Re: The Economy of Plenty

Keith Elis (
Tue, 16 Sep 1997 14:27:56 -0400

Eliezer wrote:
> Essentially, you have to get rid of money and replace it with
> a barter system. We *can* do this now because we have enough computing
> power to institute "complex barter" systems. [...]
> Complex barter is too hard to keep track of - without computers,
> heh heh heh - which is why we have money, to transform every transaction
> into a simple barter. By "money", we here mean something with artificial
> value, rather than universal units of exchange. A complex barter system
> can still have standardized units of valuation.

Then Anton rejoins:

> So you'd abolish money *and* keep it. Wonderful.
> Or did you just mean abolish fiat money? No argument here.

Then Eliezer comes back:
> No, I'd *obsolete* money. By money, I mean not merely gov't fiat money, but
> any unit of exchange which is declared, by public or private authority, to
> have non-intrinsic value, or value pegged to a product which fluctuates in
> demand. A unit of exchange has substance; a unit of valuation is simply a
> measuring tool.

A unit of valuation is a measuring tool, like a meter stick?

> Compare a meter-stick and a meter. Do you really want to
> measure a building in "meter-sticks", or speed in "kilometer-sticks/hour"?
> And every time you want to find out how tall something is, you can *only* use
> meter-sticks; and if you want to tell someone else how tall something is, you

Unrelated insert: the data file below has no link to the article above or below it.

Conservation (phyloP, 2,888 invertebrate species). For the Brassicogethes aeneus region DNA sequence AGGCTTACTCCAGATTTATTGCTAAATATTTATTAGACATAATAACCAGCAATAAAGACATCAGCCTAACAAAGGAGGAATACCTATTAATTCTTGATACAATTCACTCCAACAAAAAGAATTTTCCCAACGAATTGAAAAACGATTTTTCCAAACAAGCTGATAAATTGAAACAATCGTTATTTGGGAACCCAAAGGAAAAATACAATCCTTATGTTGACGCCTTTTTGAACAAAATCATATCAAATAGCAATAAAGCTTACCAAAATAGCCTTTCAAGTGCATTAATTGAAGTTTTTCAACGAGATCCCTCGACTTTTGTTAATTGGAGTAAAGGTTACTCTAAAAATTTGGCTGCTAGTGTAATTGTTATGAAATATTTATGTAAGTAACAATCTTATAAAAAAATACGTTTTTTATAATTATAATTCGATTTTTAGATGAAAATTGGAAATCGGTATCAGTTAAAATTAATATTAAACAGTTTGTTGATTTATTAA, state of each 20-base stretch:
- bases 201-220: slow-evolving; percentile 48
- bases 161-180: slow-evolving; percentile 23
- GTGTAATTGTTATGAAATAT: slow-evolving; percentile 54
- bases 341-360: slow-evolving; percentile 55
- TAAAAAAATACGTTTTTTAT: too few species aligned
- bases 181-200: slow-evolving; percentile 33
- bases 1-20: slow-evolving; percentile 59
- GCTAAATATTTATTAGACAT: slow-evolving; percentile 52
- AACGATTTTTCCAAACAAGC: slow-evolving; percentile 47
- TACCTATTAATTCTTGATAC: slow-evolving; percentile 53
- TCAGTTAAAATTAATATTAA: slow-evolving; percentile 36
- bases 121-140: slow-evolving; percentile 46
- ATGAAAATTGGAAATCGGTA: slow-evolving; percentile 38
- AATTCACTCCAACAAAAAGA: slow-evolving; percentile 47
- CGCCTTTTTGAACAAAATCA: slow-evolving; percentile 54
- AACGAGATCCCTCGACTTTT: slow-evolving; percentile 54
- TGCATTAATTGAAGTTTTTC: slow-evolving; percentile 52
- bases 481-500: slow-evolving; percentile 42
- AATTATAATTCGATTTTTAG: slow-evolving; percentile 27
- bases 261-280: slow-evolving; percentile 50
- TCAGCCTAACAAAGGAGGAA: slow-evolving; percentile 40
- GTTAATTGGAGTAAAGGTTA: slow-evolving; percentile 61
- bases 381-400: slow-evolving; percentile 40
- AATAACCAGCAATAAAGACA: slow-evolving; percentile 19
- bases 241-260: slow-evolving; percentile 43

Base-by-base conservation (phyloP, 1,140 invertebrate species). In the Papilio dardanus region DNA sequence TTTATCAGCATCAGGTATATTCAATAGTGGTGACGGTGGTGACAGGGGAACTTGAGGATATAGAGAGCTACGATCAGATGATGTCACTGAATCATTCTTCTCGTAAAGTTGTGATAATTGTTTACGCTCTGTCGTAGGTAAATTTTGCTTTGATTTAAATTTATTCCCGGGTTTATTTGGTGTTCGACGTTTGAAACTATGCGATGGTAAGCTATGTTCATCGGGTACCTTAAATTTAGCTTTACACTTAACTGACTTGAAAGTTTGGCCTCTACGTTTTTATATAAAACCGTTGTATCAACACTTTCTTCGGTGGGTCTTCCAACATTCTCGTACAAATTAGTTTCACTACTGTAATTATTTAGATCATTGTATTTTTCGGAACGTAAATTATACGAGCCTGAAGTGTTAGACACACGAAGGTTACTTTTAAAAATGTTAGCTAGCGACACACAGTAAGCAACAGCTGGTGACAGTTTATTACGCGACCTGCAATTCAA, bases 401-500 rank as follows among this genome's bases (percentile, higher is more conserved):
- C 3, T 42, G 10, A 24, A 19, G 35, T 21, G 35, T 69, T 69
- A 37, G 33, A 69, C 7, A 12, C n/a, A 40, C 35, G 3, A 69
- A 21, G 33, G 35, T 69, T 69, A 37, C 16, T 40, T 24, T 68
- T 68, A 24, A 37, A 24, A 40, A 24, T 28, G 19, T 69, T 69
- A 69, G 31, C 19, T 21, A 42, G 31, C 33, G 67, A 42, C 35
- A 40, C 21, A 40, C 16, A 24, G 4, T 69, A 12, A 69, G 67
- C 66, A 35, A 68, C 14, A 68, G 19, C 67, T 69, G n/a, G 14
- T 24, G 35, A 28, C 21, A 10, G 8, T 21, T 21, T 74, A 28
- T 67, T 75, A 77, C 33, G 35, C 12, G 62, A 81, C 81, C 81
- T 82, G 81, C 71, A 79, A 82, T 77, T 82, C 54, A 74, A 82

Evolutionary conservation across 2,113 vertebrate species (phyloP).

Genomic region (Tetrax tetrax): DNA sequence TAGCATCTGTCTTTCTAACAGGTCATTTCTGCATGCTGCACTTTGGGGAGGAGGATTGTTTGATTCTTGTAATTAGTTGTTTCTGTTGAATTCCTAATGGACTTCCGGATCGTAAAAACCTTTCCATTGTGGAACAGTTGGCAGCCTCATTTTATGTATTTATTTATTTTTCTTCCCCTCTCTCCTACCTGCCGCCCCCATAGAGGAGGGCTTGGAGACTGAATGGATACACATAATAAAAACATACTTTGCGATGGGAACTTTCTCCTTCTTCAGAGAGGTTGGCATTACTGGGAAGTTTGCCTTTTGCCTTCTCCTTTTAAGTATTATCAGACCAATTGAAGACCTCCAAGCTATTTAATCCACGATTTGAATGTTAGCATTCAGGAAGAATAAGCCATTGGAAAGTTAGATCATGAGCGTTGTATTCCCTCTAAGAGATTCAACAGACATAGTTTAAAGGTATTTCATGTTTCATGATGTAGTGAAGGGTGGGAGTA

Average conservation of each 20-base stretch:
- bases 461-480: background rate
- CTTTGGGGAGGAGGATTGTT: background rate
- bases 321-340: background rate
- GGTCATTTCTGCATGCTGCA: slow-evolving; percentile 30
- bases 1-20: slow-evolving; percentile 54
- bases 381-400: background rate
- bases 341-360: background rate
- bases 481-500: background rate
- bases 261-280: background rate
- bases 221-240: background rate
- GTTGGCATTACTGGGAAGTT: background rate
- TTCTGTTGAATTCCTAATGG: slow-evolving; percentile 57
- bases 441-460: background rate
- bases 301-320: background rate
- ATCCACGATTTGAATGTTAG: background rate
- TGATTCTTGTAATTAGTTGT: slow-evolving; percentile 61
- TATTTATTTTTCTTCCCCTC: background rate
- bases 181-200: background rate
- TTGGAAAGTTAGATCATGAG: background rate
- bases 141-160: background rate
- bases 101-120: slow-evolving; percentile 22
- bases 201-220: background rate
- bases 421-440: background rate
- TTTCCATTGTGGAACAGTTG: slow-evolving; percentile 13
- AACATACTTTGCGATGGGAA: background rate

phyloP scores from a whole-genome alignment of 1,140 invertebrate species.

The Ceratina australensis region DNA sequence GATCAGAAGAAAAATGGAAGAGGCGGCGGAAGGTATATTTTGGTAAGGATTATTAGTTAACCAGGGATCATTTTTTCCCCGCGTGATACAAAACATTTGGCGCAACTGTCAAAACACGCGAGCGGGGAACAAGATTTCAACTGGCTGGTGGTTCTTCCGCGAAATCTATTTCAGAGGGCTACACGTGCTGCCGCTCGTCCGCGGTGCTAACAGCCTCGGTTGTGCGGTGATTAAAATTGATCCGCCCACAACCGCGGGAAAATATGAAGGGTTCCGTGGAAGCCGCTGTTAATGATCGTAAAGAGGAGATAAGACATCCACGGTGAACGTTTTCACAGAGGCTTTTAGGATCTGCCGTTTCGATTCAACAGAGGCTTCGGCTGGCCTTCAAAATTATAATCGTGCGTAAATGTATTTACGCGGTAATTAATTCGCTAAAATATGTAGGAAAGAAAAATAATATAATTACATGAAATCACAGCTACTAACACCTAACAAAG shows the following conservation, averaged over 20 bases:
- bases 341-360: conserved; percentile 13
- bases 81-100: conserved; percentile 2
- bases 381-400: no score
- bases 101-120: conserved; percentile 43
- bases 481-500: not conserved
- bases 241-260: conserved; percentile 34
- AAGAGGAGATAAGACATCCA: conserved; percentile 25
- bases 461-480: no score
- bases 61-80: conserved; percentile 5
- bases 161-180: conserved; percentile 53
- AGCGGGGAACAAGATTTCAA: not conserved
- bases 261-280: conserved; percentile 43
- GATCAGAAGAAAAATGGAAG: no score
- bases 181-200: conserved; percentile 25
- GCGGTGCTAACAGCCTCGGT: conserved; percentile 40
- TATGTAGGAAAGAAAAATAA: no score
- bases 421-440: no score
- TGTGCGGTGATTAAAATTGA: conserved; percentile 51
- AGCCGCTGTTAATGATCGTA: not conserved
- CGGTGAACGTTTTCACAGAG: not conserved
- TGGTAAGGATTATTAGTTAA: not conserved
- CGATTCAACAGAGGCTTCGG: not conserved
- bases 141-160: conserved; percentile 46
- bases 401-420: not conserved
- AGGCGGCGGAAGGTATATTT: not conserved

> have to give him a bundle of meter-sticks. Don't forget that the meter-sticks
> shrink and expand at random!

Wait a minute. I thought you were saying that a complex barter economy
can still have standardized units of valuation? Are you mixing up your
metaphors? So far all you've suggested is that standardized units of
valuation are *more* difficult to work with than actual units of
exchange with artifical value.

I'm also interested in how a unit of valuation would begin to perform
its function. It seems that the initial decision to use a unit of
valuation requires an arbitrary statement by someone, or an agreement
among many, to say that 1 wooglestrat has X value. There are several
ways to compute value, but all of them are relative to something else.
What would you make your units of valuation relative to?

Though I don't label myself a libertarian, I do like Harry Browne's
description of why money becomes necessary. It can be found at
and I think it is salient here.